Lindblad Expeditions / National Geographic
EXPLORATIONS – A Lindblad Expeditions Blog

Sven Lindblad in Galápagos: Day 1 Diving & The Tonic of Wildness

By Sven-Olof Lindblad

Sven Lindblad at North Seymour Island. Photo by Kristin Hettermann.

Leaving New York on June 9, there was plenty to be distressed about. It was a monumental week in regards to global environmental policy.

We were headed to the Galápagos, I was going for the the 50th time. But for the first time, a third generation of our family was contributing energy to this unique place in the world; my daughter Isabella had started for a summer internship at the school Lindblad Expeditions and National Geographic has supported for many years on the island of Santa Cruz.

A special place will never get old, no matter how many times you visit it. And there is a certain inevitable value in periodic escape from the chaos and the noise of today’s constant drumbeat of woe. We had just read an article in June’s issue of National Geographic magazine entitled “Life in the Balance.” A changing climate’s tentacles have reached here as well and the article made it sound quite dire. We shall see.

It’s June 11 and our first full day here in Galápagos. The National Geographic Endeavour II is abuzz with families33 kids of all ages. It’s fun to watch them begin to find each other and prepare for what might be their greatest adventure yet.

Photo by Kristin Hettermann.

Kristin and I had made plans to go diving. We’re at North Seymour Island (hard decision as this is one of the most spectacular on land) and off we go at 7:30. The water is unusually cold (72 degrees) and we wore two thick wetsuits. Next step up would be dry suit diving.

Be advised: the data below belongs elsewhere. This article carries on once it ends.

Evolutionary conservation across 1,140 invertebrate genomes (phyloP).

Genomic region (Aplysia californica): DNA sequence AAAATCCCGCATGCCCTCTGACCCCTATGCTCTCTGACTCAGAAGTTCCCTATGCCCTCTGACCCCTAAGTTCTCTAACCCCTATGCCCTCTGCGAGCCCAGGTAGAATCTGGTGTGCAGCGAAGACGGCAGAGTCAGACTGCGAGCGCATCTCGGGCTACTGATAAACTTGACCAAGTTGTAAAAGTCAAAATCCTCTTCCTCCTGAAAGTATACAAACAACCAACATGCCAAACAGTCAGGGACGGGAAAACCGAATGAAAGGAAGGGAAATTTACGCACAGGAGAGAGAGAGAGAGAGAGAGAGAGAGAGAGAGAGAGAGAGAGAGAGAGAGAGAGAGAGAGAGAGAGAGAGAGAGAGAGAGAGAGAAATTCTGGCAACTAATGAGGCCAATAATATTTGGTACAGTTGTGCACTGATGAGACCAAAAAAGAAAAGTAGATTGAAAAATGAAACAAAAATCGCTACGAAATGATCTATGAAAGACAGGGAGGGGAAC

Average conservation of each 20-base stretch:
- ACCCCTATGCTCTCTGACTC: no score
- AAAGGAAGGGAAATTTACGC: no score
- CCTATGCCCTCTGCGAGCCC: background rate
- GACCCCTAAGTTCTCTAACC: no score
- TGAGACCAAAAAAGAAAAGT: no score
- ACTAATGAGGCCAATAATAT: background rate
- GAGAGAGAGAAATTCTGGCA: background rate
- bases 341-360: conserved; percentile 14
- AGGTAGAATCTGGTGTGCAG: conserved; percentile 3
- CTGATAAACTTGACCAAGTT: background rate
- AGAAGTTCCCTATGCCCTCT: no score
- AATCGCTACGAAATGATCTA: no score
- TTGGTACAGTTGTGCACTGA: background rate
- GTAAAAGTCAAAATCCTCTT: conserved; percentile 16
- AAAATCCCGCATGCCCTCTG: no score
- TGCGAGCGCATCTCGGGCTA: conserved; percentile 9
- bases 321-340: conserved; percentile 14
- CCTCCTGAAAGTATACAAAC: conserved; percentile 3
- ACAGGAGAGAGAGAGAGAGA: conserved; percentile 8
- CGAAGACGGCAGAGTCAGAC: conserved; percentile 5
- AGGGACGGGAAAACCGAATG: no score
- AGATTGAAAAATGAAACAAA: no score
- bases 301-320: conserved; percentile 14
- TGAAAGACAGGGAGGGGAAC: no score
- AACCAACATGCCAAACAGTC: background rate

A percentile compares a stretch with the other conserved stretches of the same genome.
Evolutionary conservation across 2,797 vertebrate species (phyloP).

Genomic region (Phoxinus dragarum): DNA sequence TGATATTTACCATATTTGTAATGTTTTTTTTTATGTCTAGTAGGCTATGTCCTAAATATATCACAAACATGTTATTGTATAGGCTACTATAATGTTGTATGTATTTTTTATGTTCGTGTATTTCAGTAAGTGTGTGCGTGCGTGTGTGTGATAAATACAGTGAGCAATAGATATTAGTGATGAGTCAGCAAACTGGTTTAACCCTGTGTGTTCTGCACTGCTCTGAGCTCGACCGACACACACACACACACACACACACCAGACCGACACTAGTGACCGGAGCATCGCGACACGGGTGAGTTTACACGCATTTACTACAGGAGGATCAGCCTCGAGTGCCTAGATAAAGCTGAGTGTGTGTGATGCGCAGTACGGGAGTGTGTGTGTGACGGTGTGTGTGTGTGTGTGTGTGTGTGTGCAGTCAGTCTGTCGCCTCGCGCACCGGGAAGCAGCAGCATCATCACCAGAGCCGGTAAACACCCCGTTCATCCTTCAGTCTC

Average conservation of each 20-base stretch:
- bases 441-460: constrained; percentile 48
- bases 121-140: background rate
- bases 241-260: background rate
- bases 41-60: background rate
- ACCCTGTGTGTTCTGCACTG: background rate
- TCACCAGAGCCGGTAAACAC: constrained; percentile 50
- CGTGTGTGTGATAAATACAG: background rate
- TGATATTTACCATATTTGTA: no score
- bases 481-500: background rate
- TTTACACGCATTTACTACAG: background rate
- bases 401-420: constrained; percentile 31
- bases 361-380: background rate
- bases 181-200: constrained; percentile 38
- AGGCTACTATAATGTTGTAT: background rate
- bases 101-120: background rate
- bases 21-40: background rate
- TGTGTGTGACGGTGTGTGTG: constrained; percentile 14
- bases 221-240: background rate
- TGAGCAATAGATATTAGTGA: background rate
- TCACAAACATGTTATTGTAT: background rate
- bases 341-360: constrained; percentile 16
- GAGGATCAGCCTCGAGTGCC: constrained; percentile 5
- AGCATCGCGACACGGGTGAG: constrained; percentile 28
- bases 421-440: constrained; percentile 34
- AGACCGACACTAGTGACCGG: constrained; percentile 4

Photo by Kristin Hettermann.

Someone had seen big aggregations of hammerhead sharks here recently. I hadn’t seen that for over 30 years. The dive yielded only one hammerhead, but plenty of other sharks, big Galápagos sharks and smaller black tips. Every time I see sharks I’m happythey are really essential for healthy marine systems, yet we kill about 30 million a year globally.

It was a great dive. The second one though was one of the best ever, huge schools of fish, resting black tips, and tremendous visibility. I think I was particularly enchanted with the parrotfish smashing their beaks into encrusted rock time and time again.

Photo by Kristin Hettermann.

Yes there are stresses here and everywhere to be sure, but today all felt good in the waters around North Seymour. As we surfaced boobies were diving in the water around us and frigates flying overhead. I can’t wait to find out how those kids reacted to this island so full of life.

Photo by Kristin Hettermann.

Photo by Kristin Hettermann.